One reason that scientific research takes so long to reach patients is that medical researchers and practitioners often lack training in public policy implementation theory and strategy. General medical and specific psychiatric ethical precepts in the United States and in international ethics codes invest public policy duties in psychiatric researchers and individual clinicians. This essay discusses those medical ethical rules and suggests means for training psychiatrists to meet their public health policy duties in legal fora. The discussion presents a case study of the evolution of polyvictimization research, its initial lack of implementation in clinical practice and public policy debates, and a detailed demonstration of the incorporation of polyvictimization research in informing legislative action. Through systematic efforts to expand training and involvement of psychiatrists, we can expedite the implementation of psychiatric research by marshalling individual psychiatrists to affect decisions in legislative, executive, and judicial proceedings. These individual efforts can occur synergistically with ongoing psychiatric and psychological organizations’ efforts to better effect timely incorporation of evidence-based policies to improve mental health at the local, state, national, and international levels.

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Alison Journey Culyba works in an Instructor in the Craig-Dalsimer Division of Adolescent Medicine at The Children’s Hospital of Philadelphia. William Wesley Patton is Professor Emeritus at Whittier Law School and an Assistant Clinical Vol Professor in the Department of Psychiatry at UCLA David Geffen School of Medicine.

Why a Dual Board Structure for Public Corporations is Good for Shareholders and Society

Note from the Digital Editor: In order to highlight the high-level of research and scholarship from the authors who have published in the William & Mary Policy Review’s peer-reviewed print journal, we have reproduced the abstracts from Volume 8, Issue 1 along with a link to an electronic copy of the full form of the piece.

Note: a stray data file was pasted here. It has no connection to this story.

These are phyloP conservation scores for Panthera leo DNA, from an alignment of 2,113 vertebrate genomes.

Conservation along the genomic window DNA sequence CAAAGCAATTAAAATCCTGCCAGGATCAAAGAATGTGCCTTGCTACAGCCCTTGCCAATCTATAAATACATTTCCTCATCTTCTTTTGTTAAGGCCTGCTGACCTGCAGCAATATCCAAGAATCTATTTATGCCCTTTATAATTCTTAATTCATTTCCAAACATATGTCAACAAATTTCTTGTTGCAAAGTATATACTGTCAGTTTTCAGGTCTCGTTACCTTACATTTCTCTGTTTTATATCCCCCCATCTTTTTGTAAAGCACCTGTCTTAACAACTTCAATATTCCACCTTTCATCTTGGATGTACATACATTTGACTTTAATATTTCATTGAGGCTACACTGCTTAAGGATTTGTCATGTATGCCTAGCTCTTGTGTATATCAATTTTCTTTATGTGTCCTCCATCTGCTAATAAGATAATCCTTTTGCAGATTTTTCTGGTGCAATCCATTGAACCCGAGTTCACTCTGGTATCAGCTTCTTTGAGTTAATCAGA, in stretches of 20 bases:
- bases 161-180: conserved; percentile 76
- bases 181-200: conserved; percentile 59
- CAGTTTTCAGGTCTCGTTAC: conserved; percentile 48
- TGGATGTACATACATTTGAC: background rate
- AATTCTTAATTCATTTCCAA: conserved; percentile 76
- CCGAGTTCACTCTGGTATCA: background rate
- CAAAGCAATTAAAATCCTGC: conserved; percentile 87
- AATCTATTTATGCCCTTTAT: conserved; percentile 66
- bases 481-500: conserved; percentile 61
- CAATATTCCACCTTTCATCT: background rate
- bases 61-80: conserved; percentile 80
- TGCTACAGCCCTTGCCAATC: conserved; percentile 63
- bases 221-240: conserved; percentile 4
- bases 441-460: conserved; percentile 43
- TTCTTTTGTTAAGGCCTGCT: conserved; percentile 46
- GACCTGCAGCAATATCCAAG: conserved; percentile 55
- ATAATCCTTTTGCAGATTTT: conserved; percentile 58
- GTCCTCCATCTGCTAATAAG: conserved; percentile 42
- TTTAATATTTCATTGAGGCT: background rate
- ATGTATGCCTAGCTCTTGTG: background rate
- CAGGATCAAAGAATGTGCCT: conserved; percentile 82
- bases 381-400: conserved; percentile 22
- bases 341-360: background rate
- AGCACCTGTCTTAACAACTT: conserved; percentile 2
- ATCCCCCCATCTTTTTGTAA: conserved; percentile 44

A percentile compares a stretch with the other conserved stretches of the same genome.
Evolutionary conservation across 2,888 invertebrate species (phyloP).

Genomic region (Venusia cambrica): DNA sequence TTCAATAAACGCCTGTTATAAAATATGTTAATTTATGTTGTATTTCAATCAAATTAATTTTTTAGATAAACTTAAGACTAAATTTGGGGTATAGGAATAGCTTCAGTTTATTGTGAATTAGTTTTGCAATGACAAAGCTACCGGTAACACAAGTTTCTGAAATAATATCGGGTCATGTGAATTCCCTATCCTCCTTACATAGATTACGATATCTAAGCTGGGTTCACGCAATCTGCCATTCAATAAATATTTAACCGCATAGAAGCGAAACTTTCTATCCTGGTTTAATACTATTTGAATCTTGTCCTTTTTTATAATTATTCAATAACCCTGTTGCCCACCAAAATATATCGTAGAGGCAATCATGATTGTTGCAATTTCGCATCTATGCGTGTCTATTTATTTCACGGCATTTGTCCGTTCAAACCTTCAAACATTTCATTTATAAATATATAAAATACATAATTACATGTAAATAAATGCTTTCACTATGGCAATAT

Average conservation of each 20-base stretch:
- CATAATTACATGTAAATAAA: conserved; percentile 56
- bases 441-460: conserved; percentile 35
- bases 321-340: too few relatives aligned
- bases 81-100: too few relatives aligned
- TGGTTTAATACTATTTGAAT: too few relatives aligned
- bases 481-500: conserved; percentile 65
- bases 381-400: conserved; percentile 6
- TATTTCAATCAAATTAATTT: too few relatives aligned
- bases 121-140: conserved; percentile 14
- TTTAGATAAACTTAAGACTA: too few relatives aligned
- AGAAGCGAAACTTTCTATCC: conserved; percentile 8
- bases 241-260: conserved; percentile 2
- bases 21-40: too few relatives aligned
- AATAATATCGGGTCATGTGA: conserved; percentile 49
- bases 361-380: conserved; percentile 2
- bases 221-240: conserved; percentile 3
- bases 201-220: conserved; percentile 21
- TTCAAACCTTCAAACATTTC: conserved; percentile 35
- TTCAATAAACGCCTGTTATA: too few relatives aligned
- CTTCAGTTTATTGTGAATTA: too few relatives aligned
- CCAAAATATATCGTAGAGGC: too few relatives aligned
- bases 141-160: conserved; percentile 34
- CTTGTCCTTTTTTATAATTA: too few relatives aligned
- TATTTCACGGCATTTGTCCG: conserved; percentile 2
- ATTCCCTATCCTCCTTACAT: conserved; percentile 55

This paper builds the case for a new approach to corporate governance, the “Directorist” model, which is a form of stakeholder theory. Part I introduces the relevant concepts and issues facing corporate governance, and the reasons why corporate governance is critical to the health of public corporations. Part II compares the American and German governance systems, and seeks to draw some relevant lessons. Part III explains why the current dominant viewpoint of shareholder primacy is wrongheaded and should be shelved. Part IV argues for the “Directorist” view by using an analogy that compares a public corporation to a school student, shareholders to the student’s parents, and managers to the student’s teachers. Part V fully explains the Directorist model’s dual board structure, function, and advantages. Finally, Part VI concludes by calling for nothing short of the re-humanization of the public corporation as a pivotal component and member of modern society.

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Vahid Dejwakh graduated in 2015 from the College of William and Mary with a Juris Doctor and a Master’s in Public Policy. He is now a Senior Management and Systems Analyst with the City of Hampton, Virginia, and also enjoys building web applications like http://www.thanktime.com in his spare time.